Structure of a critical essay

A floorplan to represent the structure of a novel, with each adjacent room representing a chapterA floorplan to represent the structure of a novel

There is no single 'right' way to approach a critical essay but the following pointers will give you guidance.

Introductory paragraph

The introduction should not be too long and detailed and it should focus on the question right from the start.

You should:

  • identify the author and text
  • use words from the task
  • indicate the topics/aspects that the rest of the essay will discuss in depth

In a sense, the introduction should be a summary of the whole essay – later paragraphs should not change the direction of the argument or introduce new and unexpected topics.

Here is an example of an opening paragraph for an essay question.


Write an essay on Macbeth, focusing on conflict.

A play in which a central character experiences both inner conflict and conflict with other characters is Macbeth by William Shakespeare. Macbeth’s inner conflict arises from his desire to kill Duncan, King of Scotland, and seize the throne for himself - an ambition that his conscience tells him is wrong. This conflict is the key to Macbeth’s character development and it leads him to clash with other characters, notably Macduff, with whom he fights in the play’s dramatic conclusion.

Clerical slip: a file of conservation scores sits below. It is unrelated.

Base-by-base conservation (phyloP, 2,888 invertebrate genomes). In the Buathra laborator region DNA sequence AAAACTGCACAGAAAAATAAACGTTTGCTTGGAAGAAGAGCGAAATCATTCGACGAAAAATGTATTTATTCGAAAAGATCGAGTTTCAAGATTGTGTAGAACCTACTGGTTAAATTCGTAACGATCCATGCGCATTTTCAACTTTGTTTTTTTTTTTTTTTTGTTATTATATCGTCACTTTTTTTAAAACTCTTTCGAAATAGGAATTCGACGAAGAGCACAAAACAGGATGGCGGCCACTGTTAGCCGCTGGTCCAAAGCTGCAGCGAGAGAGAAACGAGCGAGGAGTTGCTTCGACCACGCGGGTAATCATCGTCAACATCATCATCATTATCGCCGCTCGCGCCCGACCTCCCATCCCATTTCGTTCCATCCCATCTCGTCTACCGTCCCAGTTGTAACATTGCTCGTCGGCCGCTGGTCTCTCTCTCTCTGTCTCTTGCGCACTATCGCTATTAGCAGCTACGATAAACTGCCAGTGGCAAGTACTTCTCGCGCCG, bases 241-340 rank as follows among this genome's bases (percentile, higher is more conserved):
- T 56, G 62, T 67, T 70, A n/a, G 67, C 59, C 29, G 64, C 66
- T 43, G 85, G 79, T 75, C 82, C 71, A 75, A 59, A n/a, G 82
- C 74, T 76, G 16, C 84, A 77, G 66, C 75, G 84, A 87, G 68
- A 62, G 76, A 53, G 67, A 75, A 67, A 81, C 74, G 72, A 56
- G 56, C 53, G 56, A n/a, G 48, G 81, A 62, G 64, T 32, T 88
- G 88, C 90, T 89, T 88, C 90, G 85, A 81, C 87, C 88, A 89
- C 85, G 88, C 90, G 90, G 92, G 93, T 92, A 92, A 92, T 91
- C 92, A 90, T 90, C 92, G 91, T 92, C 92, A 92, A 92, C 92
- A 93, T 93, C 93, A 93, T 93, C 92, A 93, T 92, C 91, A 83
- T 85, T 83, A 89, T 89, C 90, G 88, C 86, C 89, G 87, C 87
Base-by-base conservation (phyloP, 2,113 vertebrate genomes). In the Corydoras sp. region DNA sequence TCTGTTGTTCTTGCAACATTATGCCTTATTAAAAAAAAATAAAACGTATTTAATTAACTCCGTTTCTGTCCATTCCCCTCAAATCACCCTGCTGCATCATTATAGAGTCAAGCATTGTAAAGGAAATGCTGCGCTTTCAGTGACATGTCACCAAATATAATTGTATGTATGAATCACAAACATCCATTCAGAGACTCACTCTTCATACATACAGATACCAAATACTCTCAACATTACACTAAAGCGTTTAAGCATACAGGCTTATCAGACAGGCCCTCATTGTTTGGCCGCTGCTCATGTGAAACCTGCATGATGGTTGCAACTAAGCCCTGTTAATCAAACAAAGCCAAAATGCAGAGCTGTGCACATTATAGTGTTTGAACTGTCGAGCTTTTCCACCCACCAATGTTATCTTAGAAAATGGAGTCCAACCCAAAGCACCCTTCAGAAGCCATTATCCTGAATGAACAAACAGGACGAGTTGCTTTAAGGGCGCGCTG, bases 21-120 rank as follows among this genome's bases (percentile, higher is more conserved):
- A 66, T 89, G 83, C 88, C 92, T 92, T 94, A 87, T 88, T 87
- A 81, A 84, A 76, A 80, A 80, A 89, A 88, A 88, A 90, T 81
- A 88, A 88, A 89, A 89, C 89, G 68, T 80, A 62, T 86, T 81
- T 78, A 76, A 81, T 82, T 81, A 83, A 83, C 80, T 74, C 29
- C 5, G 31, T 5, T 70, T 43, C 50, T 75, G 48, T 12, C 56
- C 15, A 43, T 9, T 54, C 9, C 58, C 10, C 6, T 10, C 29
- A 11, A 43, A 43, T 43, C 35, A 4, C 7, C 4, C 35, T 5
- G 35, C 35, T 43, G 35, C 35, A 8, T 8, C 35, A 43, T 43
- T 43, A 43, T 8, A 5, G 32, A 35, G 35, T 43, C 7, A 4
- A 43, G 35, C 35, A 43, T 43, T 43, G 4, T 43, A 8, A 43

Peer approach

Ensure you make frequent links back to the key phrases from the question, not only in the introduction, but also in topic sentences at the start of paragraphs.

For example:

The importance of Macbeth’s inner conflict to the development of his character becomes clear in his soliloquy in Act One Scene Seven.

The main body of the essay should be developed with both statements and evidence.

Many people recommend the PEER structure:

  • Point (topic sentence)
  • Example (often a quotation)
  • Explanation/analysis
  • Respond in a way that is Relevant to the task